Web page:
Renowned behavioral economist Richard H. Thaler, author of “Misbehaving: The Making of Behavioral Economics,” calls automation a “nudge” of sorts. He explains that it can help even the most financially savvy resist their most basic (and irrational) human impulses, like spending when they should save, or procrastinating on when or how much they put into retirement savings.

3. Invest unexpected windfalls

If you’re lucky enough to come into some unexpected cash, direct at least a portion of it to your retirement savings accounts. It could be a tax refund, bonus, or inheritance. Maybe you’ve followed the advice about reducing or eliminating debt, and now have extra cash. You’d be wise to invest it in your future.

4. Keep working and retire later

“If you delay retirement, benefits will be higher, and you’ve deferred eating into that nest egg for more years,” says Olivia Mitchell, executive director of the Pension Research Council at the University of Pennsylvania.

If you can work two or three more years after your planned retirement, you can grow your savings instead of depleting it. If you continue your full-time job, you can also use your employer-sponsored health insurance for a few more years and collect some more matching funds in your 401(k).

5. Consider downsizing

This would mean moving into a smaller home or moving to a state with lower taxes or a lower cost of living. You can save on property taxes, insurance costs, home maintenance expenses, utility costs, landscaping bills, living expenses, and more.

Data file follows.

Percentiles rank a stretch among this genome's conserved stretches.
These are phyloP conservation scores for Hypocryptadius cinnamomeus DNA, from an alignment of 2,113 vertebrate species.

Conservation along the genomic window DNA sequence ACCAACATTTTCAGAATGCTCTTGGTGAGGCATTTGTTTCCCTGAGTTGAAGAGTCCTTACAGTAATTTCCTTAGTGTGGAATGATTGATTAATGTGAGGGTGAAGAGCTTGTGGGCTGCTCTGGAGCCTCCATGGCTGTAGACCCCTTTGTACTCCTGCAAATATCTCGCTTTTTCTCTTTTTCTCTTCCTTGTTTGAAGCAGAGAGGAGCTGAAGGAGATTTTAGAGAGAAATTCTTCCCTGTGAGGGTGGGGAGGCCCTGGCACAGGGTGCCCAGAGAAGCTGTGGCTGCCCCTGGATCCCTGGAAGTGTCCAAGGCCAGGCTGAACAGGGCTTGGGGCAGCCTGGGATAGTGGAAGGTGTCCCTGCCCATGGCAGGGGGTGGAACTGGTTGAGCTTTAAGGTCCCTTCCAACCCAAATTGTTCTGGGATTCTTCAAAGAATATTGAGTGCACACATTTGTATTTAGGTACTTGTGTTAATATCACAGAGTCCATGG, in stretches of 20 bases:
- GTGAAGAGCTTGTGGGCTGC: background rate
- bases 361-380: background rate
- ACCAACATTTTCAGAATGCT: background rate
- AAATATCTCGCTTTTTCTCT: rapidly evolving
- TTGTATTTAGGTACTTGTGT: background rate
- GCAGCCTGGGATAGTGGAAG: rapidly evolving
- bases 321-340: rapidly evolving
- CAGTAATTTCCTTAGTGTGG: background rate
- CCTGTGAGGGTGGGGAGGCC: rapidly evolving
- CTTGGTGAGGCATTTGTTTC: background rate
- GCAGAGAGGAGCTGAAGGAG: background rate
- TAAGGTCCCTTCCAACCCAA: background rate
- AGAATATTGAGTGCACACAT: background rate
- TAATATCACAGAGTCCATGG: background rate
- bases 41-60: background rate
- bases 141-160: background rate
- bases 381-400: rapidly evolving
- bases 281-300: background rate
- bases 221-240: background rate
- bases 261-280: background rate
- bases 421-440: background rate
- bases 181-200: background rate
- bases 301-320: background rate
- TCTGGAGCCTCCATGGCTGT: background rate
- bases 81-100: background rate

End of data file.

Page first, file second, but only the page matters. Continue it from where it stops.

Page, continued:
6. Get some good advice and do your homework

This would mean moving into a smaller home or moving to a state with lower taxes or a lower cost of living. You can save on property taxes, insurance costs, home maintenance expenses, utility costs, landscaping bills, living expenses, and more.

 

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Posted by Lory Weisensee

Executive Vice President
Lory manages the daily operations of Trust and Investment Management Services division to help coordinate the diverse services provided. She has more than 33 years of banking and financial experience, the last 20 of which have been with Charlotte State Bank & Trust. During this time, she has served in a variety of capacities with advancing responsibilities. Her knowledge of operations provides the resources necessary to lead a team of professionals to offer banking and trust products and services with a high degree of personal attention.
Lory is a graduate of:
Florida Bankers Association’s Graduate School of Banking, University of Florida, Gainesville, FL
Florida Bankers Association’s Trust School, University of South Florida, Tampa, FL
Leadership Charlotte Class of 2003, sponsored by the Charlotte County Chamber Of Commerce
In addition, Lory has earned both the Florida Certification and National Certified Guardian designations
Lory serves on the Executive Committee for the Florida Bankers Association’s Trust and Wealth Management Division, volunteers with Tidewell Hospice and has served as a member of the Board of Directors of United Way of Charlotte County.

Topics: Retirement